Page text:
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Switching to paliperidone palmitate in an outpatient sample: Preliminary results of a 43-month follow-up

Published online by Cambridge University Press:  23 March 2020

R. Medina Blanco
Affiliation:
Hospital Universitario Marqués de Valdecilla, Psychiatry, Santander, Spain
D. Sierra Biddle
Affiliation:
Hospital Universitario Marqués de Valdecilla, Psychiatry, Santander, Spain
M.J. Cuesta Nuñez
Affiliation:
Hospital Universitario Marqués de Valdecilla, Psychiatry, Santander, Spain
P. Suárez Pinilla
Affiliation:
Hospital Universitario Marqués de Valdecilla, Psychiatry, Santander, Spain

Abstract

Introduction

Patients with psychosis are treated in outpatient community clinics during most of their lifetime. Antipsychotic treatments are commonly used in regular clinical practice. However, the non-adherence is one of the main causes of relapses. Long-acting injectables (LAIs) could be a safe option to guarantee the efficacy.

Aim and objectives

Our purpose is to evaluate the efficacy of the switch to paliperidone palmitate from other oral or LAI antipsychotics, in terms of hospital and emergency admissions.

Methods

We performed a mirror-image study in an outpatient mental health clinic, comparing patients before and after paliperidone palmitate change over 43 months. Fifty-seven patients were included, most of them (n = 47) were diagnosed with psychotic disorders (82.5%) while 4 were bipolar patients (7%), and the remained patients (n = 6; 10.6%) were classified as behavioral disorders. The following variables were studied before and after the switching: number of admissions, days of stay and emergency visits.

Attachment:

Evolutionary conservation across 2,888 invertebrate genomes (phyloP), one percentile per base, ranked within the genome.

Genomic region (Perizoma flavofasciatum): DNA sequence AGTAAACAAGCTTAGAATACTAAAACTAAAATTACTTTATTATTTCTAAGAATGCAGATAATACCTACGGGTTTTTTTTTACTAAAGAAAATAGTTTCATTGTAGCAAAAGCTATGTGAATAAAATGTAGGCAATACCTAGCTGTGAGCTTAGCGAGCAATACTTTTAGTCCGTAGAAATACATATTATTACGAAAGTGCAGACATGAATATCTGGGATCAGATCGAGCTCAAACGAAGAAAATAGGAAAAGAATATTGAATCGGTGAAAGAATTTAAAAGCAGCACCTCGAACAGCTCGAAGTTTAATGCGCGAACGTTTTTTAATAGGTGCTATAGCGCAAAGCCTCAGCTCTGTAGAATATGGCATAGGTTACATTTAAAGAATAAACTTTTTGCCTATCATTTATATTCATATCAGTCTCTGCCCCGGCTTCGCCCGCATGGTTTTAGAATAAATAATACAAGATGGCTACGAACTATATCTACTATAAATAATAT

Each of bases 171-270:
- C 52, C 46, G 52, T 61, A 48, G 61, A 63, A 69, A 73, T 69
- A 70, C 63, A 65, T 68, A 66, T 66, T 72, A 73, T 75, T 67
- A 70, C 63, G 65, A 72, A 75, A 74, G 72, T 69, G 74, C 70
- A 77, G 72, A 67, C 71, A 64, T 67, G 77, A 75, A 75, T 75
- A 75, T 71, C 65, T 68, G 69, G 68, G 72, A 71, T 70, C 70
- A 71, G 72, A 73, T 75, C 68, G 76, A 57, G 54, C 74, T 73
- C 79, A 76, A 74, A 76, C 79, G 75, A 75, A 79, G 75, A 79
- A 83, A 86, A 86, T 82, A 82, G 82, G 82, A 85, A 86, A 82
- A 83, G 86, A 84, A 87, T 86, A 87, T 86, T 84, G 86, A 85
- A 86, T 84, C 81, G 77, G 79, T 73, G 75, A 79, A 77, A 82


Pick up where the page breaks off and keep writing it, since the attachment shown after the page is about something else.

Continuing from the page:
Results

From those 57 patients, 44 were previously treated with other LAIs, whereas 13 were taking oral antipsychotics. The median age at switch was 49 years (SD = 12.31). The reasons for switching were: inefficacy (26.3%), non-adherence (19.3%), side effects (38.6%), and non-specified (15.8%). We found significant differences between the three main variables: number of admissions (t = 4.59; P ≤ 0.001), days of stay (t = 2.27; P = 0.027) and emergency visits (t = 3.74; P ≤ 0.001).

Conclusions

Paliperidone palmitate seems to be an effective treatment in order to guarantee the adherence. Our preliminary data show that paliperidone palmitate might reduce the sanitary cost in outpatients.

Disclosure of interest

The authors have not supplied their declaration of competing interest.

Type
e-Poster Walk: Psychopharmacology and pharmacoeconomics and psychoneuroimmunology
Copyright
Copyright © European Psychiatric Association 2017
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